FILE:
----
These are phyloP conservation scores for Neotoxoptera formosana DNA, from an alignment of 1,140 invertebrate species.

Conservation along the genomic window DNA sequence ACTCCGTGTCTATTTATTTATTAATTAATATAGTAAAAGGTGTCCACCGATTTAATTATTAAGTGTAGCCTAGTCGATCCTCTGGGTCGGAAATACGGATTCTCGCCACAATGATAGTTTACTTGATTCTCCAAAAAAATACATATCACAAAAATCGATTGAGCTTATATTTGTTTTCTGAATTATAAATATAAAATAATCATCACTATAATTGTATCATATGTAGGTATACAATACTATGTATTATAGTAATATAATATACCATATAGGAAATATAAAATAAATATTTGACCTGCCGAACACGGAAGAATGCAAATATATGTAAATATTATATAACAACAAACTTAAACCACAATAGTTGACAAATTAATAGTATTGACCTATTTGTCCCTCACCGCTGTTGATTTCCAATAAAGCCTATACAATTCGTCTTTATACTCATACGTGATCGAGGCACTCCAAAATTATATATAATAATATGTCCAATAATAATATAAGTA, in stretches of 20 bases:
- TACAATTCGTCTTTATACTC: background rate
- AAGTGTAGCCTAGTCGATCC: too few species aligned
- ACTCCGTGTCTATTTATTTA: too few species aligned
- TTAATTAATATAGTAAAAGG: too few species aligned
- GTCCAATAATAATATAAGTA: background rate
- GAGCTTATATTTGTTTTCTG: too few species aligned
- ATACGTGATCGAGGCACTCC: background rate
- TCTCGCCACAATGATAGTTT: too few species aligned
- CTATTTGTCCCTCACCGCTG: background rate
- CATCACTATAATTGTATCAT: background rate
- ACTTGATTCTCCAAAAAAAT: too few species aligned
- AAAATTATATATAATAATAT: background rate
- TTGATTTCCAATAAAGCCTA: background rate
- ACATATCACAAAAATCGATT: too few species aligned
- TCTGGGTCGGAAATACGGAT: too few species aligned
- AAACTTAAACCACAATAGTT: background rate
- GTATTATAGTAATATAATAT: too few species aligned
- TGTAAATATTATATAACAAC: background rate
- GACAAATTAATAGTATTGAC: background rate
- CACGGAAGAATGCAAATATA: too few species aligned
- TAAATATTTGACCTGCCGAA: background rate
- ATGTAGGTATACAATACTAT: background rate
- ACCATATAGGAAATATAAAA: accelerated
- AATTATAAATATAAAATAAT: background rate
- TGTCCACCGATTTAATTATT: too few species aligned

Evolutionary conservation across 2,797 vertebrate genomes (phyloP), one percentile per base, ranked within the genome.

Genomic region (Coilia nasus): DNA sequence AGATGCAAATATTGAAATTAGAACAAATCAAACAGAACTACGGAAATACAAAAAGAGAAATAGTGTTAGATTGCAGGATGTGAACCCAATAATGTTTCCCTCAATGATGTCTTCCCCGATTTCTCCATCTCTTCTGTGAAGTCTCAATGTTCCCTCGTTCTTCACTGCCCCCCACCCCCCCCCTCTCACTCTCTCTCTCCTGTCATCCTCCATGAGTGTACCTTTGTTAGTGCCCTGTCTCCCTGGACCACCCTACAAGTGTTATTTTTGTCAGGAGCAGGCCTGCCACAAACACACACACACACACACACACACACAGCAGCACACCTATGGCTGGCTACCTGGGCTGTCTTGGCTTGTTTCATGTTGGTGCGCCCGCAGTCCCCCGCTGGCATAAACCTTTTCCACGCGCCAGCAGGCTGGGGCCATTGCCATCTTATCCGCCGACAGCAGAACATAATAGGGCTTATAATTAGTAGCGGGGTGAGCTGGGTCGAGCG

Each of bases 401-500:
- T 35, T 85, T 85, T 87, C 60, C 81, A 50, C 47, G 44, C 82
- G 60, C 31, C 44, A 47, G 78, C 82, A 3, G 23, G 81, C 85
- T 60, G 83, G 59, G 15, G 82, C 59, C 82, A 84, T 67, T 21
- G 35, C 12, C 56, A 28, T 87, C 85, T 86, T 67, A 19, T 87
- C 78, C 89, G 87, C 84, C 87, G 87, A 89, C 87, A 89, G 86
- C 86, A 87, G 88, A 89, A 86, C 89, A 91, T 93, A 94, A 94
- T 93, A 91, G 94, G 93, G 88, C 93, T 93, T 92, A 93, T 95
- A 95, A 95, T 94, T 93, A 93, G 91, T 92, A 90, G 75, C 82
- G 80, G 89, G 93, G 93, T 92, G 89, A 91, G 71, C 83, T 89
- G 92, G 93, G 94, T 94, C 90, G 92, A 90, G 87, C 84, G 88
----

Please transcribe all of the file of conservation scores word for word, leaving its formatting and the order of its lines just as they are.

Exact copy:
These are phyloP conservation scores for Neotoxoptera formosana DNA, from an alignment of 1,140 invertebrate species.

Conservation along the genomic window DNA sequence ACTCCGTGTCTATTTATTTATTAATTAATATAGTAAAAGGTGTCCACCGATTTAATTATTAAGTGTAGCCTAGTCGATCCTCTGGGTCGGAAATACGGATTCTCGCCACAATGATAGTTTACTTGATTCTCCAAAAAAATACATATCACAAAAATCGATTGAGCTTATATTTGTTTTCTGAATTATAAATATAAAATAATCATCACTATAATTGTATCATATGTAGGTATACAATACTATGTATTATAGTAATATAATATACCATATAGGAAATATAAAATAAATATTTGACCTGCCGAACACGGAAGAATGCAAATATATGTAAATATTATATAACAACAAACTTAAACCACAATAGTTGACAAATTAATAGTATTGACCTATTTGTCCCTCACCGCTGTTGATTTCCAATAAAGCCTATACAATTCGTCTTTATACTCATACGTGATCGAGGCACTCCAAAATTATATATAATAATATGTCCAATAATAATATAAGTA, in stretches of 20 bases:
- TACAATTCGTCTTTATACTC: background rate
- AAGTGTAGCCTAGTCGATCC: too few species aligned
- ACTCCGTGTCTATTTATTTA: too few species aligned
- TTAATTAATATAGTAAAAGG: too few species aligned
- GTCCAATAATAATATAAGTA: background rate
- GAGCTTATATTTGTTTTCTG: too few species aligned
- ATACGTGATCGAGGCACTCC: background rate
- TCTCGCCACAATGATAGTTT: too few species aligned
- CTATTTGTCCCTCACCGCTG: background rate
- CATCACTATAATTGTATCAT: background rate
- ACTTGATTCTCCAAAAAAAT: too few species aligned
- AAAATTATATATAATAATAT: background rate
- TTGATTTCCAATAAAGCCTA: background rate
- ACATATCACAAAAATCGATT: too few species aligned
- TCTGGGTCGGAAATACGGAT: too few species aligned
- AAACTTAAACCACAATAGTT: background rate
- GTATTATAGTAATATAATAT: too few species aligned
- TGTAAATATTATATAACAAC: background rate
- GACAAATTAATAGTATTGAC: background rate
- CACGGAAGAATGCAAATATA: too few species aligned
- TAAATATTTGACCTGCCGAA: background rate
- ATGTAGGTATACAATACTAT: background rate
- ACCATATAGGAAATATAAAA: accelerated
- AATTATAAATATAAAATAAT: background rate
- TGTCCACCGATTTAATTATT: too few species aligned

Evolutionary conservation across 2,797 vertebrate genomes (phyloP), one percentile per base, ranked within the genome.

Genomic region (Coilia nasus): DNA sequence AGATGCAAATATTGAAATTAGAACAAATCAAACAGAACTACGGAAATACAAAAAGAGAAATAGTGTTAGATTGCAGGATGTGAACCCAATAATGTTTCCCTCAATGATGTCTTCCCCGATTTCTCCATCTCTTCTGTGAAGTCTCAATGTTCCCTCGTTCTTCACTGCCCCCCACCCCCCCCCTCTCACTCTCTCTCTCCTGTCATCCTCCATGAGTGTACCTTTGTTAGTGCCCTGTCTCCCTGGACCACCCTACAAGTGTTATTTTTGTCAGGAGCAGGCCTGCCACAAACACACACACACACACACACACACACAGCAGCACACCTATGGCTGGCTACCTGGGCTGTCTTGGCTTGTTTCATGTTGGTGCGCCCGCAGTCCCCCGCTGGCATAAACCTTTTCCACGCGCCAGCAGGCTGGGGCCATTGCCATCTTATCCGCCGACAGCAGAACATAATAGGGCTTATAATTAGTAGCGGGGTGAGCTGGGTCGAGCG

Each of bases 401-500:
- T 35, T 85, T 85, T 87, C 60, C 81, A 50, C 47, G 44, C 82
- G 60, C 31, C 44, A 47, G 78, C 82, A 3, G 23, G 81, C 85
- T 60, G 83, G 59, G 15, G 82, C 59, C 82, A 84, T 67, T 21
- G 35, C 12, C 56, A 28, T 87, C 85, T 86, T 67, A 19, T 87
- C 78, C 89, G 87, C 84, C 87, G 87, A 89, C 87, A 89, G 86
- C 86, A 87, G 88, A 89, A 86, C 89, A 91, T 93, A 94, A 94
- T 93, A 91, G 94, G 93, G 88, C 93, T 93, T 92, A 93, T 95
- A 95, A 95, T 94, T 93, A 93, G 91, T 92, A 90, G 75, C 82
- G 80, G 89, G 93, G 93, T 92, G 89, A 91, G 71, C 83, T 89
- G 92, G 93, G 94, T 94, C 90, G 92, A 90, G 87, C 84, G 88